‘The Green Knight’ – a medieval mystery that’s both primal, modernA scene from "The Green Knight"
By Eleanor Ringel Cater
Easily one of the best pictures of the year, “The Green Knight” is an eerie and enchanted fantasy epic based on – of all things – an anonymous 14th-century poem with links to Christian mythology and Arthurian legend.
The film is both primal and modern, as distanced from us as a medieval mystery play and as intimately psychological as any movie in recent memory. Director David Lowery (“A Ghost Story,” “Pete’s Dragon”) has pulled off a real coup here; he’s created an utter original that’s redolent of ancient themes, myths and legends. We know this cinematic landscape even though we’ve never been here before.
If you took a college course in English lit, you probably have some sort of nodding acquaintance with “Sir Gawain and the Green Knight.” If not, it doesn’t really matter. Lowery’s movie is a long, strange trip, confident in its own otherworldliness. (It’s also slow; you’ve been warned).
“The Green Knight” begins on Christmas Day. Our hero, Gawain (Dev Patel in a career-best performance), isn’t quite a knight yet, but as one of King Arthur’s sons, he’s expected at court for the celebration. So, goodbye comely young whore (Oscar-winner Alicia Vikanda) and hello Camelot, where in mid-feast, a stranger bursts through the door. Part Ent, part White Walker, part easily-miffed tree from ‘The Wizard of Oz,” the Green Knight (“The Witch’s” Ralph Ineson) issues a challenge.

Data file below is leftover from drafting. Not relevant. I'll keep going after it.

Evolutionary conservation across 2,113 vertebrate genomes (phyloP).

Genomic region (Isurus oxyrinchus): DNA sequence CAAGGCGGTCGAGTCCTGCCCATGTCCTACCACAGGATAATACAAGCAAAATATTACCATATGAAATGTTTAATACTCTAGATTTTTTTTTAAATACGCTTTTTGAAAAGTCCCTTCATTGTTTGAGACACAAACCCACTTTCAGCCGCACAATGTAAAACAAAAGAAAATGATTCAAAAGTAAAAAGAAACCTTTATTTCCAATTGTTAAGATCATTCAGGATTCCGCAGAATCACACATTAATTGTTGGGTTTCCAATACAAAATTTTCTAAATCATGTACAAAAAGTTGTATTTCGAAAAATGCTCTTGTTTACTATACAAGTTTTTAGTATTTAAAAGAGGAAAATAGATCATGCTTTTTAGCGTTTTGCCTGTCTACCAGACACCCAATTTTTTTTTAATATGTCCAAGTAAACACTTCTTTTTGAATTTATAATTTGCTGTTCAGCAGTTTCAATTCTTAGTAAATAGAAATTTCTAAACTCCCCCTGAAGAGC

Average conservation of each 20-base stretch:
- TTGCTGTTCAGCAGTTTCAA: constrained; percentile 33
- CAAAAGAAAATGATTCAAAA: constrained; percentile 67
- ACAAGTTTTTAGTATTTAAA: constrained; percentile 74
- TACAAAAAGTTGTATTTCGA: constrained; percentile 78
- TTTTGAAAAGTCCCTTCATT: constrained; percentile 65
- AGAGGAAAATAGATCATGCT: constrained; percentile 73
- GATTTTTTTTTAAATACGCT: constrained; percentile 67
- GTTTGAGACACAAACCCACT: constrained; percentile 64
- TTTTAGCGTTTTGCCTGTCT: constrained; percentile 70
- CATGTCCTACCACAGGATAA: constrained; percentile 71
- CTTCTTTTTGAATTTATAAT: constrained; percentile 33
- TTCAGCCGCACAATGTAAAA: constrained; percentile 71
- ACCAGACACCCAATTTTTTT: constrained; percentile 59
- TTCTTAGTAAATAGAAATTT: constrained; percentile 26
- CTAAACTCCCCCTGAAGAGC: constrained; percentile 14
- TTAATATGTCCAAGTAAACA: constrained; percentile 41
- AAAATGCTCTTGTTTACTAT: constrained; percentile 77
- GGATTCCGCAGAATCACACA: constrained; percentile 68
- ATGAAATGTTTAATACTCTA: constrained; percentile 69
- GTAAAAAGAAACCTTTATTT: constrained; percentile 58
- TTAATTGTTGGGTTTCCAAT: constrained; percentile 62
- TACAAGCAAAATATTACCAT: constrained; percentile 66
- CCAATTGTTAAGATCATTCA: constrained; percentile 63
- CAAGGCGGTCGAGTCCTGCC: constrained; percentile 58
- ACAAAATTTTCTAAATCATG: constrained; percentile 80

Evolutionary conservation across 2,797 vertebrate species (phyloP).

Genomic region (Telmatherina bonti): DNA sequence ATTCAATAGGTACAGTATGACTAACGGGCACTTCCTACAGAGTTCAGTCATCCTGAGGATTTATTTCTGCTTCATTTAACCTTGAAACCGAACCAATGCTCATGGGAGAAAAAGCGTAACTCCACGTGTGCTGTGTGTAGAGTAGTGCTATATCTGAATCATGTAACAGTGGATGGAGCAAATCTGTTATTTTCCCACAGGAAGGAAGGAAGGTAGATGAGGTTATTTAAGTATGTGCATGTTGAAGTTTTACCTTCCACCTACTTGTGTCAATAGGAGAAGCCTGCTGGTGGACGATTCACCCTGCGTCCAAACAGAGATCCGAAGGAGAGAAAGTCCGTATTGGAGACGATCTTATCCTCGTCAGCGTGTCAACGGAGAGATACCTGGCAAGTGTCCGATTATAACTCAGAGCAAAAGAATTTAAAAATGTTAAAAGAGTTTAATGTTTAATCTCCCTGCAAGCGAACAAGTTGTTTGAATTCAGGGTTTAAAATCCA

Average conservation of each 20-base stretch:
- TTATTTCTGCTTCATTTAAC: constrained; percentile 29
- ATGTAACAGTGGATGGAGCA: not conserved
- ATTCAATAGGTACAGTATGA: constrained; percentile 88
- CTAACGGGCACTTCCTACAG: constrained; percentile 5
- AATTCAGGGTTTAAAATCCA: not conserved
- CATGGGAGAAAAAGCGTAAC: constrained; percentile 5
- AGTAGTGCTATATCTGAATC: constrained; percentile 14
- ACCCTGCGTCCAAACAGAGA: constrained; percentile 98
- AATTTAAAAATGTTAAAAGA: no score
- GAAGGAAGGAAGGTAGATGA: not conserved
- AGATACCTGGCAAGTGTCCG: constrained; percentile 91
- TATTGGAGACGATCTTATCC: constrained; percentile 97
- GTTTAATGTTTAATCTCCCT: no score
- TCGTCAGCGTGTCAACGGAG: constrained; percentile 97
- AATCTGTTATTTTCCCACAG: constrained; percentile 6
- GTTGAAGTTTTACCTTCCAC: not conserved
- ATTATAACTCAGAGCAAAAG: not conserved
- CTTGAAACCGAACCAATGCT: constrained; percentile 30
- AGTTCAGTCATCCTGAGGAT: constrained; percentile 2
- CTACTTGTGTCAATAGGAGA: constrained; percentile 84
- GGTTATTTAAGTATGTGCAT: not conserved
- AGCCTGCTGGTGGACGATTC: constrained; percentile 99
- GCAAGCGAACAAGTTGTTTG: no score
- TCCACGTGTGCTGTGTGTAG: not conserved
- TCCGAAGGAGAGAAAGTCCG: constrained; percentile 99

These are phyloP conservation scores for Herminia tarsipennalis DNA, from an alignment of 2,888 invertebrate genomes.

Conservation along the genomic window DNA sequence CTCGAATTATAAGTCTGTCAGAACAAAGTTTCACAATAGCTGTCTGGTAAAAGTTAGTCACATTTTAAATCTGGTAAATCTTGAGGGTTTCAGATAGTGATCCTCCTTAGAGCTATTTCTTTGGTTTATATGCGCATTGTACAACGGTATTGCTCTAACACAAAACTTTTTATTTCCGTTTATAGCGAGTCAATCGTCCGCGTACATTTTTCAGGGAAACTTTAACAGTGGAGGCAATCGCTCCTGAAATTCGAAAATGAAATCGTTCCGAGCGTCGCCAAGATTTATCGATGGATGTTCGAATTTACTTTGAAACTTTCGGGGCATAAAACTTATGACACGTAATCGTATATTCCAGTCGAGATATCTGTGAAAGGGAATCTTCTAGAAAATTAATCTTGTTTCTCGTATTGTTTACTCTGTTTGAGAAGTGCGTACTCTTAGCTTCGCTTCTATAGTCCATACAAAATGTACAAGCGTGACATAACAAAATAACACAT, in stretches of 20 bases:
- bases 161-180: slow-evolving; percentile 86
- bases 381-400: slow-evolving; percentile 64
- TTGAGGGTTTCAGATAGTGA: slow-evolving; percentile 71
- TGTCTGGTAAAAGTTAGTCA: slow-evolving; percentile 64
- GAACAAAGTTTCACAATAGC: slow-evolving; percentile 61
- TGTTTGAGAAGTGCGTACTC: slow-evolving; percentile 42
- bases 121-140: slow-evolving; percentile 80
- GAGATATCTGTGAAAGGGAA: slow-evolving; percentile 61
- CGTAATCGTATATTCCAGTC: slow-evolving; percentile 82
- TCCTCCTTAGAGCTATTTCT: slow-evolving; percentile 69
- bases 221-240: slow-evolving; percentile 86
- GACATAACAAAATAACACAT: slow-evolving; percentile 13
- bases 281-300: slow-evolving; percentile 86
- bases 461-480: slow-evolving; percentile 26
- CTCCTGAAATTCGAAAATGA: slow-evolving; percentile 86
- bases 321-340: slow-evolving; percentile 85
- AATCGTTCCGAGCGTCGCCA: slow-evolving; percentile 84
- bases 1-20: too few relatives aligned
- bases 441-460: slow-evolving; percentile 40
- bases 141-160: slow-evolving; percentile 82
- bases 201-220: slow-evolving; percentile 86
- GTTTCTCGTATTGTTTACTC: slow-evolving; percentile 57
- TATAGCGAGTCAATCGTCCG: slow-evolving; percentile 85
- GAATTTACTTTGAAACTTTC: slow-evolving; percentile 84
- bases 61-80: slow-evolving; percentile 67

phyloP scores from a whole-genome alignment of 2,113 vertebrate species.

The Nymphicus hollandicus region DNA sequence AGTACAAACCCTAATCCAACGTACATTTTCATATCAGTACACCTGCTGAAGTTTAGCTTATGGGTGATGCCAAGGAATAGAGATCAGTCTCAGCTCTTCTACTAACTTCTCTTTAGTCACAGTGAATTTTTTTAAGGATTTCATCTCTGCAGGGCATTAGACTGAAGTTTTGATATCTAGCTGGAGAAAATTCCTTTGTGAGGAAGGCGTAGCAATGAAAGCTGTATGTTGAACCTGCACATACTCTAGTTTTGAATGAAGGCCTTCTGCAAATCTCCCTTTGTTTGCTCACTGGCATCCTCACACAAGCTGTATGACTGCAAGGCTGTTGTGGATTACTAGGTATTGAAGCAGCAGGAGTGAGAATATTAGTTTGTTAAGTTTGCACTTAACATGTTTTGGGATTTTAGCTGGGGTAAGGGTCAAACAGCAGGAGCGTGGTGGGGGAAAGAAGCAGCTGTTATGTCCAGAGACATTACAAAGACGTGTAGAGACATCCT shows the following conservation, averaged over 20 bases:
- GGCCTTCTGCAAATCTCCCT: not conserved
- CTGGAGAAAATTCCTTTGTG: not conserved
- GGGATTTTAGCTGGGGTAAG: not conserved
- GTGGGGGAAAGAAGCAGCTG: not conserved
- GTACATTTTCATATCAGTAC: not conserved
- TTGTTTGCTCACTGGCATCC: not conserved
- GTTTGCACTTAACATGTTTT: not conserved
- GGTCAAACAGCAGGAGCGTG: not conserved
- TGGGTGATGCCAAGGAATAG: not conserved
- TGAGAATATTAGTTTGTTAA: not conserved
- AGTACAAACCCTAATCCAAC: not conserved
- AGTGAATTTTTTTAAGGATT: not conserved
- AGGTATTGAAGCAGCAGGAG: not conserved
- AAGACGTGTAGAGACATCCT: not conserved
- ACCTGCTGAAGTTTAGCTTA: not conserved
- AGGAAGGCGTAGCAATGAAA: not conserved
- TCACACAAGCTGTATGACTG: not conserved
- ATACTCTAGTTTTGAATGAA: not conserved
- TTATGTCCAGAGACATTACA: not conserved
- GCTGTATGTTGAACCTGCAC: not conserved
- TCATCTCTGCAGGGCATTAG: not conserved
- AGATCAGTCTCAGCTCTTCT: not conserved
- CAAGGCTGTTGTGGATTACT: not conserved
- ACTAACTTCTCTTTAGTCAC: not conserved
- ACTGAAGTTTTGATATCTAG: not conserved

Anyone seated at the Round Table may strike a blow against him. But, one year hence, the Green Knight will return the blow. Eager to impress his father, Gawain accepts and slices off the visitor’s head. Unfortunately, the Knight picks up said head and rides off, snorting a reminder about next Christmas as he exits.
And suddenly, it is next Christmas. Or almost. Gawain must travel to the Knight’s abode to complete the rest of the bargain. That journey – that quest as the medievalists generally say – makes up the rest of the movie. Gawain’s encounters range from the spiteful to the spiritual, from the inhumane to the inexplicable, but ultimately, he ends up within ax-length of his fate – with a dollop of Ambrose Bierce’s celebrated short story, “An Occurrence at Owl Creek Bridge” tossed in.
There is so much here – from the movie’s magical-mystery-tour tone to pictorial flourishes like Arthur and Guinevere’s crowns which seem lifted straight from the Book of Kells – that, if you’re lucky enough to find yourself on Lowery’s wavelength, scene after scene after scene can be overwhelming.
“The Green Knight” wore me down, wore me out and won me over. Hope it does the same for you.
“The Green Knight” is now in movie theaters, and it is available on Video on Demand.